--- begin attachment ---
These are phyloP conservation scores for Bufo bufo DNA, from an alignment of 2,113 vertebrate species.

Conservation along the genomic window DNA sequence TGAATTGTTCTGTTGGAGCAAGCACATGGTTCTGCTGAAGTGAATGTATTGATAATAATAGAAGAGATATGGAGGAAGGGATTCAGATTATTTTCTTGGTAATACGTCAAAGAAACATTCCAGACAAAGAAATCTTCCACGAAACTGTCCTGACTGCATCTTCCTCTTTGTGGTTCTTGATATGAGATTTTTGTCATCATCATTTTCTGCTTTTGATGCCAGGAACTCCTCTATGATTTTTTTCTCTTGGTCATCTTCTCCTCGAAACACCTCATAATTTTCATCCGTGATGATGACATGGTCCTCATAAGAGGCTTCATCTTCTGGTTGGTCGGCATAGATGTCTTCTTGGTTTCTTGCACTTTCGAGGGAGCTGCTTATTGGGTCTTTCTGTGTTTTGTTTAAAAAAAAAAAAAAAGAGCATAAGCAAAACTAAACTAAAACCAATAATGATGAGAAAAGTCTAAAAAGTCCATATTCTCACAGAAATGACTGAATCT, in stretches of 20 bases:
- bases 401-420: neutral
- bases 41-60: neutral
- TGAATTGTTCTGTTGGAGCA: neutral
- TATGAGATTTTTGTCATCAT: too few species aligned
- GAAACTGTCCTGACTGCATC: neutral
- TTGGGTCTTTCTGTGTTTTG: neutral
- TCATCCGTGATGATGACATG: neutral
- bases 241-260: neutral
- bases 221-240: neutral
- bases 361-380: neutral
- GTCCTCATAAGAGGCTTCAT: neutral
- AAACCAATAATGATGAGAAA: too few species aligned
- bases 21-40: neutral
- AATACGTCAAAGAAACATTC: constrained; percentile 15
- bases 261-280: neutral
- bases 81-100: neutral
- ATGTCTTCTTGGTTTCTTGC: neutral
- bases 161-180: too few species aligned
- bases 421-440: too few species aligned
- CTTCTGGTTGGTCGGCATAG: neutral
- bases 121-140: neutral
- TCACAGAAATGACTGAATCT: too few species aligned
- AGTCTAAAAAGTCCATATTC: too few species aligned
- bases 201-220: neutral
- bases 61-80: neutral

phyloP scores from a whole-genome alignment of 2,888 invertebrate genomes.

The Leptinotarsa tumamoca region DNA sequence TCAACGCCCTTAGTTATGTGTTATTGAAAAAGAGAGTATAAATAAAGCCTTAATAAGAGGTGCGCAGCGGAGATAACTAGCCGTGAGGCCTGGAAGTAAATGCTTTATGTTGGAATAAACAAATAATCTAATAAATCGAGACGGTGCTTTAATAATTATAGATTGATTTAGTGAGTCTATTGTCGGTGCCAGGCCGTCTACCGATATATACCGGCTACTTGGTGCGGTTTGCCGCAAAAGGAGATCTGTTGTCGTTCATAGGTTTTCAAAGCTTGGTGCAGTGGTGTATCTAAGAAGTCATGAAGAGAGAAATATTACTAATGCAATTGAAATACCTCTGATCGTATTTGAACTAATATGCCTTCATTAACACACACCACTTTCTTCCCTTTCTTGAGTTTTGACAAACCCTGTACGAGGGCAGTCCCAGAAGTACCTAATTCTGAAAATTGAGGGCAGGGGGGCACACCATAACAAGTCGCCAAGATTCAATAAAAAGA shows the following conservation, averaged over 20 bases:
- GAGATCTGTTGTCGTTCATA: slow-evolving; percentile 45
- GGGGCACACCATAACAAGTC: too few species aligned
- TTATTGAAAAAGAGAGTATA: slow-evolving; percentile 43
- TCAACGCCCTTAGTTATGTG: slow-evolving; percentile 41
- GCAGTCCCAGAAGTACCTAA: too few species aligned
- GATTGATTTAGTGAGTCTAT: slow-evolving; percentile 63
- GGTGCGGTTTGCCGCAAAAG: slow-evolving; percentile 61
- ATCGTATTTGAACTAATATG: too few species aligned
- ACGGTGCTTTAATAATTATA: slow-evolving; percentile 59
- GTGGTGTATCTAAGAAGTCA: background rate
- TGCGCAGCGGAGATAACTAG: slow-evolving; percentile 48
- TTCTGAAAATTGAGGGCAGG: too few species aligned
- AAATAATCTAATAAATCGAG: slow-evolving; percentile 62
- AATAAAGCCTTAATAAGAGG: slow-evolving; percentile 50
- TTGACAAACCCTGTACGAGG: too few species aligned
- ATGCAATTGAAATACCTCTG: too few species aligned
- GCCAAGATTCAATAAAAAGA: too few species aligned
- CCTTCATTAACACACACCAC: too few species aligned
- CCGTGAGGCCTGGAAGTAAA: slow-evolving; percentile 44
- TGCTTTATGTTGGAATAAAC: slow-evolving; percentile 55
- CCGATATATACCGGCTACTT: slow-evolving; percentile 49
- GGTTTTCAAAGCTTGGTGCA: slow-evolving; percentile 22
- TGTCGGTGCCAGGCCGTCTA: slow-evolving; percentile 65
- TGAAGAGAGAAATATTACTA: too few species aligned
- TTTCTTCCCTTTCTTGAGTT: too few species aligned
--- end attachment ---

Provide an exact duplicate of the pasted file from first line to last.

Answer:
These are phyloP conservation scores for Bufo bufo DNA, from an alignment of 2,113 vertebrate species.

Conservation along the genomic window DNA sequence TGAATTGTTCTGTTGGAGCAAGCACATGGTTCTGCTGAAGTGAATGTATTGATAATAATAGAAGAGATATGGAGGAAGGGATTCAGATTATTTTCTTGGTAATACGTCAAAGAAACATTCCAGACAAAGAAATCTTCCACGAAACTGTCCTGACTGCATCTTCCTCTTTGTGGTTCTTGATATGAGATTTTTGTCATCATCATTTTCTGCTTTTGATGCCAGGAACTCCTCTATGATTTTTTTCTCTTGGTCATCTTCTCCTCGAAACACCTCATAATTTTCATCCGTGATGATGACATGGTCCTCATAAGAGGCTTCATCTTCTGGTTGGTCGGCATAGATGTCTTCTTGGTTTCTTGCACTTTCGAGGGAGCTGCTTATTGGGTCTTTCTGTGTTTTGTTTAAAAAAAAAAAAAAAGAGCATAAGCAAAACTAAACTAAAACCAATAATGATGAGAAAAGTCTAAAAAGTCCATATTCTCACAGAAATGACTGAATCT, in stretches of 20 bases:
- bases 401-420: neutral
- bases 41-60: neutral
- TGAATTGTTCTGTTGGAGCA: neutral
- TATGAGATTTTTGTCATCAT: too few species aligned
- GAAACTGTCCTGACTGCATC: neutral
- TTGGGTCTTTCTGTGTTTTG: neutral
- TCATCCGTGATGATGACATG: neutral
- bases 241-260: neutral
- bases 221-240: neutral
- bases 361-380: neutral
- GTCCTCATAAGAGGCTTCAT: neutral
- AAACCAATAATGATGAGAAA: too few species aligned
- bases 21-40: neutral
- AATACGTCAAAGAAACATTC: constrained; percentile 15
- bases 261-280: neutral
- bases 81-100: neutral
- ATGTCTTCTTGGTTTCTTGC: neutral
- bases 161-180: too few species aligned
- bases 421-440: too few species aligned
- CTTCTGGTTGGTCGGCATAG: neutral
- bases 121-140: neutral
- TCACAGAAATGACTGAATCT: too few species aligned
- AGTCTAAAAAGTCCATATTC: too few species aligned
- bases 201-220: neutral
- bases 61-80: neutral

phyloP scores from a whole-genome alignment of 2,888 invertebrate genomes.

The Leptinotarsa tumamoca region DNA sequence TCAACGCCCTTAGTTATGTGTTATTGAAAAAGAGAGTATAAATAAAGCCTTAATAAGAGGTGCGCAGCGGAGATAACTAGCCGTGAGGCCTGGAAGTAAATGCTTTATGTTGGAATAAACAAATAATCTAATAAATCGAGACGGTGCTTTAATAATTATAGATTGATTTAGTGAGTCTATTGTCGGTGCCAGGCCGTCTACCGATATATACCGGCTACTTGGTGCGGTTTGCCGCAAAAGGAGATCTGTTGTCGTTCATAGGTTTTCAAAGCTTGGTGCAGTGGTGTATCTAAGAAGTCATGAAGAGAGAAATATTACTAATGCAATTGAAATACCTCTGATCGTATTTGAACTAATATGCCTTCATTAACACACACCACTTTCTTCCCTTTCTTGAGTTTTGACAAACCCTGTACGAGGGCAGTCCCAGAAGTACCTAATTCTGAAAATTGAGGGCAGGGGGGCACACCATAACAAGTCGCCAAGATTCAATAAAAAGA shows the following conservation, averaged over 20 bases:
- GAGATCTGTTGTCGTTCATA: slow-evolving; percentile 45
- GGGGCACACCATAACAAGTC: too few species aligned
- TTATTGAAAAAGAGAGTATA: slow-evolving; percentile 43
- TCAACGCCCTTAGTTATGTG: slow-evolving; percentile 41
- GCAGTCCCAGAAGTACCTAA: too few species aligned
- GATTGATTTAGTGAGTCTAT: slow-evolving; percentile 63
- GGTGCGGTTTGCCGCAAAAG: slow-evolving; percentile 61
- ATCGTATTTGAACTAATATG: too few species aligned
- ACGGTGCTTTAATAATTATA: slow-evolving; percentile 59
- GTGGTGTATCTAAGAAGTCA: background rate
- TGCGCAGCGGAGATAACTAG: slow-evolving; percentile 48
- TTCTGAAAATTGAGGGCAGG: too few species aligned
- AAATAATCTAATAAATCGAG: slow-evolving; percentile 62
- AATAAAGCCTTAATAAGAGG: slow-evolving; percentile 50
- TTGACAAACCCTGTACGAGG: too few species aligned
- ATGCAATTGAAATACCTCTG: too few species aligned
- GCCAAGATTCAATAAAAAGA: too few species aligned
- CCTTCATTAACACACACCAC: too few species aligned
- CCGTGAGGCCTGGAAGTAAA: slow-evolving; percentile 44
- TGCTTTATGTTGGAATAAAC: slow-evolving; percentile 55
- CCGATATATACCGGCTACTT: slow-evolving; percentile 49
- GGTTTTCAAAGCTTGGTGCA: slow-evolving; percentile 22
- TGTCGGTGCCAGGCCGTCTA: slow-evolving; percentile 65
- TGAAGAGAGAAATATTACTA: too few species aligned
- TTTCTTCCCTTTCTTGAGTT: too few species aligned